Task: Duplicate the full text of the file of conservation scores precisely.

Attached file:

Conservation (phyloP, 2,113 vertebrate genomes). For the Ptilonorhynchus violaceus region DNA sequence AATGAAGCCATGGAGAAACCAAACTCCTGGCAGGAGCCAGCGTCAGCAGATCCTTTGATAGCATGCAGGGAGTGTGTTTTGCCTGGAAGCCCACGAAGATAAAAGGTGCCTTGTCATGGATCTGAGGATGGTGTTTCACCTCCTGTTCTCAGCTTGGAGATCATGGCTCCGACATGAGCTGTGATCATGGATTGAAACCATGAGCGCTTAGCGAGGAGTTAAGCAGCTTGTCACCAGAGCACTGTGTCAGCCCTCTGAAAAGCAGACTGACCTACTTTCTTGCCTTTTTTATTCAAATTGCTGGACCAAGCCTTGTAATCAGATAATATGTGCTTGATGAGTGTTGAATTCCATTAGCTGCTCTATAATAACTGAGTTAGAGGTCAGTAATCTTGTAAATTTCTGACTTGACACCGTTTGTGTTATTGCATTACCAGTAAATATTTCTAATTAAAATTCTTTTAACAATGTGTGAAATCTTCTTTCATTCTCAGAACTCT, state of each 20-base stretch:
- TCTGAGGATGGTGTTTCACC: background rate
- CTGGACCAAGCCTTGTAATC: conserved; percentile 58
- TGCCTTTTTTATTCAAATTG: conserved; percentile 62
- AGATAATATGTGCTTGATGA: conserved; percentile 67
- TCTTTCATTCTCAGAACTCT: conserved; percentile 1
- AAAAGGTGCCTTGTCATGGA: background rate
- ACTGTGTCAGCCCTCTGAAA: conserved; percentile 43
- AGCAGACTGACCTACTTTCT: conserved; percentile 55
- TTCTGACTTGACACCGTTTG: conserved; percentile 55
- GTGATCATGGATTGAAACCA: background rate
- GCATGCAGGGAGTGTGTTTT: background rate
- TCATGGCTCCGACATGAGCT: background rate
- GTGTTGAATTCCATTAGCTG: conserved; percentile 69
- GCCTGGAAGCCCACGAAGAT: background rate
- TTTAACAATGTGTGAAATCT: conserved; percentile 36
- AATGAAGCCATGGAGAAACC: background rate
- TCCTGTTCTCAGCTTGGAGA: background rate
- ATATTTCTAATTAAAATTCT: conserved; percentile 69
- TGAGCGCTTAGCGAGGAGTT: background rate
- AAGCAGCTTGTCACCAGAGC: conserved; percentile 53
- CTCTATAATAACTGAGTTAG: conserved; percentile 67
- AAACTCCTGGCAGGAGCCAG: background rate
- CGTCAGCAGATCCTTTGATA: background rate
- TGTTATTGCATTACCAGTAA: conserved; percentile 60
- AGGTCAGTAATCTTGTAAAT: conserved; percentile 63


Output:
Conservation (phyloP, 2,113 vertebrate genomes). For the Ptilonorhynchus violaceus region DNA sequence AATGAAGCCATGGAGAAACCAAACTCCTGGCAGGAGCCAGCGTCAGCAGATCCTTTGATAGCATGCAGGGAGTGTGTTTTGCCTGGAAGCCCACGAAGATAAAAGGTGCCTTGTCATGGATCTGAGGATGGTGTTTCACCTCCTGTTCTCAGCTTGGAGATCATGGCTCCGACATGAGCTGTGATCATGGATTGAAACCATGAGCGCTTAGCGAGGAGTTAAGCAGCTTGTCACCAGAGCACTGTGTCAGCCCTCTGAAAAGCAGACTGACCTACTTTCTTGCCTTTTTTATTCAAATTGCTGGACCAAGCCTTGTAATCAGATAATATGTGCTTGATGAGTGTTGAATTCCATTAGCTGCTCTATAATAACTGAGTTAGAGGTCAGTAATCTTGTAAATTTCTGACTTGACACCGTTTGTGTTATTGCATTACCAGTAAATATTTCTAATTAAAATTCTTTTAACAATGTGTGAAATCTTCTTTCATTCTCAGAACTCT, state of each 20-base stretch:
- TCTGAGGATGGTGTTTCACC: background rate
- CTGGACCAAGCCTTGTAATC: conserved; percentile 58
- TGCCTTTTTTATTCAAATTG: conserved; percentile 62
- AGATAATATGTGCTTGATGA: conserved; percentile 67
- TCTTTCATTCTCAGAACTCT: conserved; percentile 1
- AAAAGGTGCCTTGTCATGGA: background rate
- ACTGTGTCAGCCCTCTGAAA: conserved; percentile 43
- AGCAGACTGACCTACTTTCT: conserved; percentile 55
- TTCTGACTTGACACCGTTTG: conserved; percentile 55
- GTGATCATGGATTGAAACCA: background rate
- GCATGCAGGGAGTGTGTTTT: background rate
- TCATGGCTCCGACATGAGCT: background rate
- GTGTTGAATTCCATTAGCTG: conserved; percentile 69
- GCCTGGAAGCCCACGAAGAT: background rate
- TTTAACAATGTGTGAAATCT: conserved; percentile 36
- AATGAAGCCATGGAGAAACC: background rate
- TCCTGTTCTCAGCTTGGAGA: background rate
- ATATTTCTAATTAAAATTCT: conserved; percentile 69
- TGAGCGCTTAGCGAGGAGTT: background rate
- AAGCAGCTTGTCACCAGAGC: conserved; percentile 53
- CTCTATAATAACTGAGTTAG: conserved; percentile 67
- AAACTCCTGGCAGGAGCCAG: background rate
- CGTCAGCAGATCCTTTGATA: background rate
- TGTTATTGCATTACCAGTAA: conserved; percentile 60
- AGGTCAGTAATCTTGTAAAT: conserved; percentile 63